Federal Administrative Court Rules on Ownership and Treaty Abuse Issues Regarding Total Return Swaps

On 7 March 2012, the Federal Administrative Court rendered an important judgment on the issues of ownership and treaty abuse in connection with fully hedged total return swaps. A Danish bank had entered into such swaps for Swiss equities and, in order to hedge its exposure, acquired the necessary number of Swiss underlyings. While Swiss withholding tax was withheld on the dividends declared in relation to the Swiss equities, the Federal Tax Administration refused the refund of the withholding tax under the Denmark-Switzerland tax treaty, arguing that the bank did not have beneficial ownership and had engaged in treaty abuse. The Federal Administrative Court reversed the decision and granted the refund, stating that even if the requirement of beneficial ownership were deemed to exist in the Denmark-Switzerland tax treaty despite there being no explicit mention of it, (i) the bank had no de facto obligation to pass on the dividends to its counterparties under the swap agreements, (ii) the counterparties (and not the bank) ultimately bore the risk that no dividends are paid by the issuers of the underlying securities and (iii) the bank thus qualifies as the beneficial owner of the dividends received. In addition, the Federal Administrative Court found no tax treaty abuse on the part of the bank, stating that it engaged in genuine commercial activity. Against this judgment, two appeals have been launched with the Federal Supreme Court, which are expected to be decided in the fall of 2012.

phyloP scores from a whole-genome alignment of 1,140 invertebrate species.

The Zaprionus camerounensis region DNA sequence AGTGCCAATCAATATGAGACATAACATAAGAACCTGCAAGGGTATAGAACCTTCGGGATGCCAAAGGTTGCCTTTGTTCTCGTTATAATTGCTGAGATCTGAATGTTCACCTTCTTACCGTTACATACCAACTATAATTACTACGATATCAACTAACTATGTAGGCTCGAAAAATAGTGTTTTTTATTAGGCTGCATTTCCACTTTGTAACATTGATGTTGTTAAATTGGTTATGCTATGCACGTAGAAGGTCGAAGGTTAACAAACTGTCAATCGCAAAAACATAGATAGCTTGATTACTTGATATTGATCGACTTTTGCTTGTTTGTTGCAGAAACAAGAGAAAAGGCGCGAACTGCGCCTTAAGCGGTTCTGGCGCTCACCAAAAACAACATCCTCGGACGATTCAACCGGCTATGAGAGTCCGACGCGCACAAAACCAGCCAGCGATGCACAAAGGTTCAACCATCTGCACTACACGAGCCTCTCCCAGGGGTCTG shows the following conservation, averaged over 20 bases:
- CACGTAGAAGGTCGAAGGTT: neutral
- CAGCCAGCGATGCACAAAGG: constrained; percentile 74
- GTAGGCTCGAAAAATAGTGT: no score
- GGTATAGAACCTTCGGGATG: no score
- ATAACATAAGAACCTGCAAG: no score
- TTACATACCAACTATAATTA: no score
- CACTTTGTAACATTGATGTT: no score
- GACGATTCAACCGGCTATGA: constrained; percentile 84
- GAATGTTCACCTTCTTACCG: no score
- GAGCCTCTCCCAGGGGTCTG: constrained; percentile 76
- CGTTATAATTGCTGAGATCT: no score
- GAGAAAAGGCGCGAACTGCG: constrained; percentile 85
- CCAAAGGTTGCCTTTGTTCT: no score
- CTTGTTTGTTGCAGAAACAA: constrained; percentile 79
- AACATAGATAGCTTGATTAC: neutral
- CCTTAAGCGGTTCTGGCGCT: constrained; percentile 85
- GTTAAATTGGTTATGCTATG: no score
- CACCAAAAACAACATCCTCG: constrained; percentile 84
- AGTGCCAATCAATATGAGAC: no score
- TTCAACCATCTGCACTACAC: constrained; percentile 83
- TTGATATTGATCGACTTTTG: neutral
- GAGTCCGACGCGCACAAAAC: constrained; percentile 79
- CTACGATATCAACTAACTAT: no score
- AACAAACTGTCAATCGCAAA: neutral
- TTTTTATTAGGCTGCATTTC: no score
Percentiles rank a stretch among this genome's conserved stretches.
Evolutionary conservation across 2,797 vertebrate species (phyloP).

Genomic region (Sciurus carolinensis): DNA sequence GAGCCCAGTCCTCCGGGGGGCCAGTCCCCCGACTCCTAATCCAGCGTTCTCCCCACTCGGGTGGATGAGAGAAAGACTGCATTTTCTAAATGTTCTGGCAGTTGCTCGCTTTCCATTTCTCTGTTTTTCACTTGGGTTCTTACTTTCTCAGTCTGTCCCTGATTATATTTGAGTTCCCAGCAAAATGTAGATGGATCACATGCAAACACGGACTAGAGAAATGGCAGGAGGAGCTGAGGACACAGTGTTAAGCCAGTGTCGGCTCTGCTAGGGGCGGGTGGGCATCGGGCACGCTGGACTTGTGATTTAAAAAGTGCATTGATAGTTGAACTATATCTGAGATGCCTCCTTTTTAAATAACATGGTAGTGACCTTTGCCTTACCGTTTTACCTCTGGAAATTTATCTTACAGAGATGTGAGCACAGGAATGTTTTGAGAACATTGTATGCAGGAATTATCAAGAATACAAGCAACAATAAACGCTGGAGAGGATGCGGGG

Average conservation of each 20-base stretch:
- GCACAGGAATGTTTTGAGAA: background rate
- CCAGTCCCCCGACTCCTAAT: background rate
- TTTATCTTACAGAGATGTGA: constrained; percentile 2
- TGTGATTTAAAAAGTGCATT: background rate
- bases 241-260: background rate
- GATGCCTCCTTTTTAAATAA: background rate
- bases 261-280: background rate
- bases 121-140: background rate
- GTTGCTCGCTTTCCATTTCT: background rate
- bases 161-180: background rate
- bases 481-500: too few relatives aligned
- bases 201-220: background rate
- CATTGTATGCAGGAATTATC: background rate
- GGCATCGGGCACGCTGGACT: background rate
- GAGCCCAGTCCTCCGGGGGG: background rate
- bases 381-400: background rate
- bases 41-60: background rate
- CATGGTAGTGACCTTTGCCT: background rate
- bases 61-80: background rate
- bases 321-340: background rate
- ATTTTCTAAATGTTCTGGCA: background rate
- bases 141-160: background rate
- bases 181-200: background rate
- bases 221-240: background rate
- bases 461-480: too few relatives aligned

Reference: CapLaw-2012-35